SIP Overhaul: Long Overdue?
The Securities Information Processor (SIP), the primary mechanism for distributing quotations on the U.S. public equity markets, has been a focal point for market structure discussions since last year’s SIP outage experienced by Nasdaq, following which numerous market participants have called for radical changes in the way SIP data gets disseminated as well as the way the SIP itself is operated.
“The amount of money invested in the SIP has been limited because it’s a job no one wants to do,” Dr. Jock Percy, CEO of Perseus Telecom, told Markets Media. “The SEC needs to fund it itself and take it out of fees charged to the marketplace, and make it as viable and progressive as the rest of the electronic marketplace.”
Percy will appear at a market structure panel at Markets Media’s Summer Trading Network on Thursday, July 10.
The SIP was created to be the central, consolidated live stream and aggregator of every exchange’s best quotes (bids and offers). Exchanges are prohibited by law from sending their quotes and trades to direct feeds before sending them to the SIP.
“The idea behind the SIP was to create a National Market System where investors and professionals would have access to real time price information,” according to a posting by the Modern Markets Initiative, an HFT advocacy group. “This was when access to real time quote information was difficult to come by, unlike today’s markets. So, whether or not the SIP has outlived its usefulness is a question worth asking.”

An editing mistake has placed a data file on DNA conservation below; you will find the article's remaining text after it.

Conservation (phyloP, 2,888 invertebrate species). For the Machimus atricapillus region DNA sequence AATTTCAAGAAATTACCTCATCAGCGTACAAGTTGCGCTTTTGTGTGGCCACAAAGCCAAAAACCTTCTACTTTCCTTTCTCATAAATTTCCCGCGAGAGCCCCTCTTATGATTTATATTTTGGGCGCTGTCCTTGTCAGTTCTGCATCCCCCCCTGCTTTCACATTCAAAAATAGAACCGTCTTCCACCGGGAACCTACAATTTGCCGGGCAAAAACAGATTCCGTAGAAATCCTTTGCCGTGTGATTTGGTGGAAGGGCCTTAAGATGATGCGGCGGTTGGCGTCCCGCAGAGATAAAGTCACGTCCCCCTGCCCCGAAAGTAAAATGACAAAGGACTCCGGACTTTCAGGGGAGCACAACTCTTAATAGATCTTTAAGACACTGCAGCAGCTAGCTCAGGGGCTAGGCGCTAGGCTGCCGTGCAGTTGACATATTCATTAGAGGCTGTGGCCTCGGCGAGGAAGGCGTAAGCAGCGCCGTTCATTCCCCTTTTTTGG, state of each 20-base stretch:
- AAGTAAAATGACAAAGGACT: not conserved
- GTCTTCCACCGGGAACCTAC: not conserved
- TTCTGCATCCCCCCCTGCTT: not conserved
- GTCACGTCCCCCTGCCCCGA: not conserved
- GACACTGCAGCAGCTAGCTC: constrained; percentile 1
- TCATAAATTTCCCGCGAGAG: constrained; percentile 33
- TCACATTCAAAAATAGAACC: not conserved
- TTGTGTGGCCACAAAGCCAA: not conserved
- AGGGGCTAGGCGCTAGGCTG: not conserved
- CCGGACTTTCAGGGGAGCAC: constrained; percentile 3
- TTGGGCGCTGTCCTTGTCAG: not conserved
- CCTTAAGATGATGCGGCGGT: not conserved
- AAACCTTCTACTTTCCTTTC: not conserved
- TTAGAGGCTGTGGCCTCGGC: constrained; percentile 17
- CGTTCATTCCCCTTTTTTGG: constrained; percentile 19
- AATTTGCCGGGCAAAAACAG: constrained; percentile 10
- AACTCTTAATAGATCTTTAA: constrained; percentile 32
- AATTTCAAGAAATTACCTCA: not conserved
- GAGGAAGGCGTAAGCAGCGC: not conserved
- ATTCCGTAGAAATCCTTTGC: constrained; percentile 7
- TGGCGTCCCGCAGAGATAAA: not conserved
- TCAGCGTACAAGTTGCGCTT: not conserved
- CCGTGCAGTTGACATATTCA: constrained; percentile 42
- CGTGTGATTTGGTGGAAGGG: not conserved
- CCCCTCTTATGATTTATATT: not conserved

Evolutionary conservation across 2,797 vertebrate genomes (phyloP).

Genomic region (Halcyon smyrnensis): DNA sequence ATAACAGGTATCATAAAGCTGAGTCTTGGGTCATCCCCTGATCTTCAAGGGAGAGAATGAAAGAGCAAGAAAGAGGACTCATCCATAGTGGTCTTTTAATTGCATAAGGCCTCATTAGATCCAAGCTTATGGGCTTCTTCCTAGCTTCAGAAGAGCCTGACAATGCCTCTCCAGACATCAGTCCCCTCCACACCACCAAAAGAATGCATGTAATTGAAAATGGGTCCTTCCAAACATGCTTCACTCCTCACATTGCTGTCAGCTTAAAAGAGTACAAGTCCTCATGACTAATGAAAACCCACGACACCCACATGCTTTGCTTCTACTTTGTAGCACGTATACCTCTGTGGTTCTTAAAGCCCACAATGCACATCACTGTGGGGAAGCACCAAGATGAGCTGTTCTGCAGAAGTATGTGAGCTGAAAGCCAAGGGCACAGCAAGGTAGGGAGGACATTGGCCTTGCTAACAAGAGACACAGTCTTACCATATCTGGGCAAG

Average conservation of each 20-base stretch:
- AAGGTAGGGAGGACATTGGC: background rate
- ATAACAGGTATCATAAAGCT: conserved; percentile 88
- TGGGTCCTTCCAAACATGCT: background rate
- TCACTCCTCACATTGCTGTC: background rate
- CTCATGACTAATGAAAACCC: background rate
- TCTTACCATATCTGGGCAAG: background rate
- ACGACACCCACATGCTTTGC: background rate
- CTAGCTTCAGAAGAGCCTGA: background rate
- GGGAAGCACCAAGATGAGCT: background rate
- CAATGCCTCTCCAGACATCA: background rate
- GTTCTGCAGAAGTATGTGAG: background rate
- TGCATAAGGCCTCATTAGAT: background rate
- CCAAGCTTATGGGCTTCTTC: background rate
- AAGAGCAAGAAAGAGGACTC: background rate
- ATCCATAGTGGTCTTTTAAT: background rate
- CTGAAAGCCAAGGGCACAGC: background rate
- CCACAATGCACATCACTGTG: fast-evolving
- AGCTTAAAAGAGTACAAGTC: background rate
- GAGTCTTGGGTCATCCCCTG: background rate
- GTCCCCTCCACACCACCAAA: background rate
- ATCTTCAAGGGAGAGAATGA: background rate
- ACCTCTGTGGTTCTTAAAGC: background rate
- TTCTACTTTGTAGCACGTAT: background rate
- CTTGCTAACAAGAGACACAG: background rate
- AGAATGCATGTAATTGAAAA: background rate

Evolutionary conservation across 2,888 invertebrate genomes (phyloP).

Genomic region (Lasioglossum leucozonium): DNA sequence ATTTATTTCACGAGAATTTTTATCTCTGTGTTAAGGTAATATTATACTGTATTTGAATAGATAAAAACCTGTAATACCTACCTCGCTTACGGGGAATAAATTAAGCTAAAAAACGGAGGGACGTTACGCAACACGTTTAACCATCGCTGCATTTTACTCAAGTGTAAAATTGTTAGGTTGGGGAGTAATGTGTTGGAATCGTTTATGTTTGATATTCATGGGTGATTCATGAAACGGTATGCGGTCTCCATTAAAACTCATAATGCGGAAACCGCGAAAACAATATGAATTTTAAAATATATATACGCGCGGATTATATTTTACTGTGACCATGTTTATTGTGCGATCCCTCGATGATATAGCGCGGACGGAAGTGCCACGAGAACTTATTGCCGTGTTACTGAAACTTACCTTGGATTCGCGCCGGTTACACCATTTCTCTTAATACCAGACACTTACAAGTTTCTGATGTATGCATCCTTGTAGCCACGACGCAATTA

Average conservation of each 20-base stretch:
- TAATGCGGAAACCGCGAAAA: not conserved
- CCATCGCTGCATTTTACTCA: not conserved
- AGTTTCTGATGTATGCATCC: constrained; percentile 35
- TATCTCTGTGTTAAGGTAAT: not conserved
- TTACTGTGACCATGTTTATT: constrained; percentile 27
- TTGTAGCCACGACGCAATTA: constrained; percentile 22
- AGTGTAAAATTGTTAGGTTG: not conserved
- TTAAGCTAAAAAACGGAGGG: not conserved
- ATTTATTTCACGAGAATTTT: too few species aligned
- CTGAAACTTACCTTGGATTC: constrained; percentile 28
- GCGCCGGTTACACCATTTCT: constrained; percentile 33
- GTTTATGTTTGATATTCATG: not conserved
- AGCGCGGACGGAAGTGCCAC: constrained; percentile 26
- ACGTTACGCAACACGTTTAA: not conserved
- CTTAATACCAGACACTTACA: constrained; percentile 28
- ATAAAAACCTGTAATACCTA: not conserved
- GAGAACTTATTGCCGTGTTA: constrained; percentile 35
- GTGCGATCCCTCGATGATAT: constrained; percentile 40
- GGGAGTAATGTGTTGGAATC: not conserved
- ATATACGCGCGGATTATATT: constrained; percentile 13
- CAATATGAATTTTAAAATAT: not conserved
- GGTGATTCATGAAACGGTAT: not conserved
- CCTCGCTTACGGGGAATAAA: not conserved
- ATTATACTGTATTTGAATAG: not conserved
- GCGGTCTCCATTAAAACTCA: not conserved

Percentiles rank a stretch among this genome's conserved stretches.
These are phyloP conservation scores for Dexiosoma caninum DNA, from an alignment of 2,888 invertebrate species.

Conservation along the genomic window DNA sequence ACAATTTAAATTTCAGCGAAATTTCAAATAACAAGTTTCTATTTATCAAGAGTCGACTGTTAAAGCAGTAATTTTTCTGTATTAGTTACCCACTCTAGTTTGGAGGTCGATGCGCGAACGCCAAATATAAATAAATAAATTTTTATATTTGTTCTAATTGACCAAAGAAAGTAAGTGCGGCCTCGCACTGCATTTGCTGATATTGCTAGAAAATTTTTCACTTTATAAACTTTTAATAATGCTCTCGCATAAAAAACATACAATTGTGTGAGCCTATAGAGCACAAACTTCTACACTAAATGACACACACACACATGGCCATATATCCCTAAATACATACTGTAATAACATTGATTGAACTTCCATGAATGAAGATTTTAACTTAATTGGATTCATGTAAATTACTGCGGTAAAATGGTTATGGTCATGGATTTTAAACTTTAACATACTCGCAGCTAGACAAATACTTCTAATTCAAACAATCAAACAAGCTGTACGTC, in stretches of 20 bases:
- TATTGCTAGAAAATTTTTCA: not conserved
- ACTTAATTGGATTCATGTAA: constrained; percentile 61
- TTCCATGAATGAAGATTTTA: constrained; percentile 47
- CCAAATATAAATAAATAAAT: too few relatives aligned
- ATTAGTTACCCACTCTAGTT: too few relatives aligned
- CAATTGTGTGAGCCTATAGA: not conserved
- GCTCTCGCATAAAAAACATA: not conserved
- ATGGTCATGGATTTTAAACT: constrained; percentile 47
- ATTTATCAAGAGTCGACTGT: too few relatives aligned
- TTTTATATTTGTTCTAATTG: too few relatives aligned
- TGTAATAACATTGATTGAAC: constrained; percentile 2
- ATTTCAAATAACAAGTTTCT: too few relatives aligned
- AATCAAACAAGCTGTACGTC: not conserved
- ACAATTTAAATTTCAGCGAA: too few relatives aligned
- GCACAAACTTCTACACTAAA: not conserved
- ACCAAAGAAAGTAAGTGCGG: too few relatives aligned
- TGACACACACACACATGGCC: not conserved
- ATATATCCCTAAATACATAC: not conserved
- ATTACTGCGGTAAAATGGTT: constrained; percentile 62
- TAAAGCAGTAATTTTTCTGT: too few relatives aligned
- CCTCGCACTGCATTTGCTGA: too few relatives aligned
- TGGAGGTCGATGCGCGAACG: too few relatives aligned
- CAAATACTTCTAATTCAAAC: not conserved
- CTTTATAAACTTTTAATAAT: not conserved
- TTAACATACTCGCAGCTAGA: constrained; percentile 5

Following the August 22, 2013 interruption in trading of Nasdaq-listed securities, SEC chair Mary Jo White called on the exchanges to develop a plan for making SIP more resilient.
Sifma, the trade association for the securities industry, subsequently issued recommendations for improving the SIP, such as including depth of book data in addition to the NBBO, and making SIP operations more transparent.
Improving the governance of the SIPs is particularly important because of the conflicts of interest inherent in the SIP operations, said Sifma, noting that the SIPs are operated by exchanges that also offer competing data products. Sifma called for a review to evaluate whether SIP operators should be permitted to operate competing data product offerings.
Regulation National Market Structure (NMS) is also ripe for overhaul, said Percy. In particular, locked markets should be permitted. “Reg NMS needs review. It’s not working anymore,” he said. “Locked markets should be allowed. If you have the same bid offer spreads but have different economics based on operator efficiencies that is good for the markets in general. It fosters competition and ensures that there is no silly arbitrage.”
Dark pools are a direct consequence of Reg NMS, which boosted automated trading but also made it more difficult for institutions to trade block-size orders profitably. “I don’t begrudge dark pool operators for trying to work around these issues, but the reality is that in U.S. equity markets there is a lot of crossing of liquidity that takes place in dark pools that flows there because of these pre-existing problems,” Percy added. “That has led to some actions that are not positive for the market.”
Featured image via Pink Badger/Dollar Photo Club
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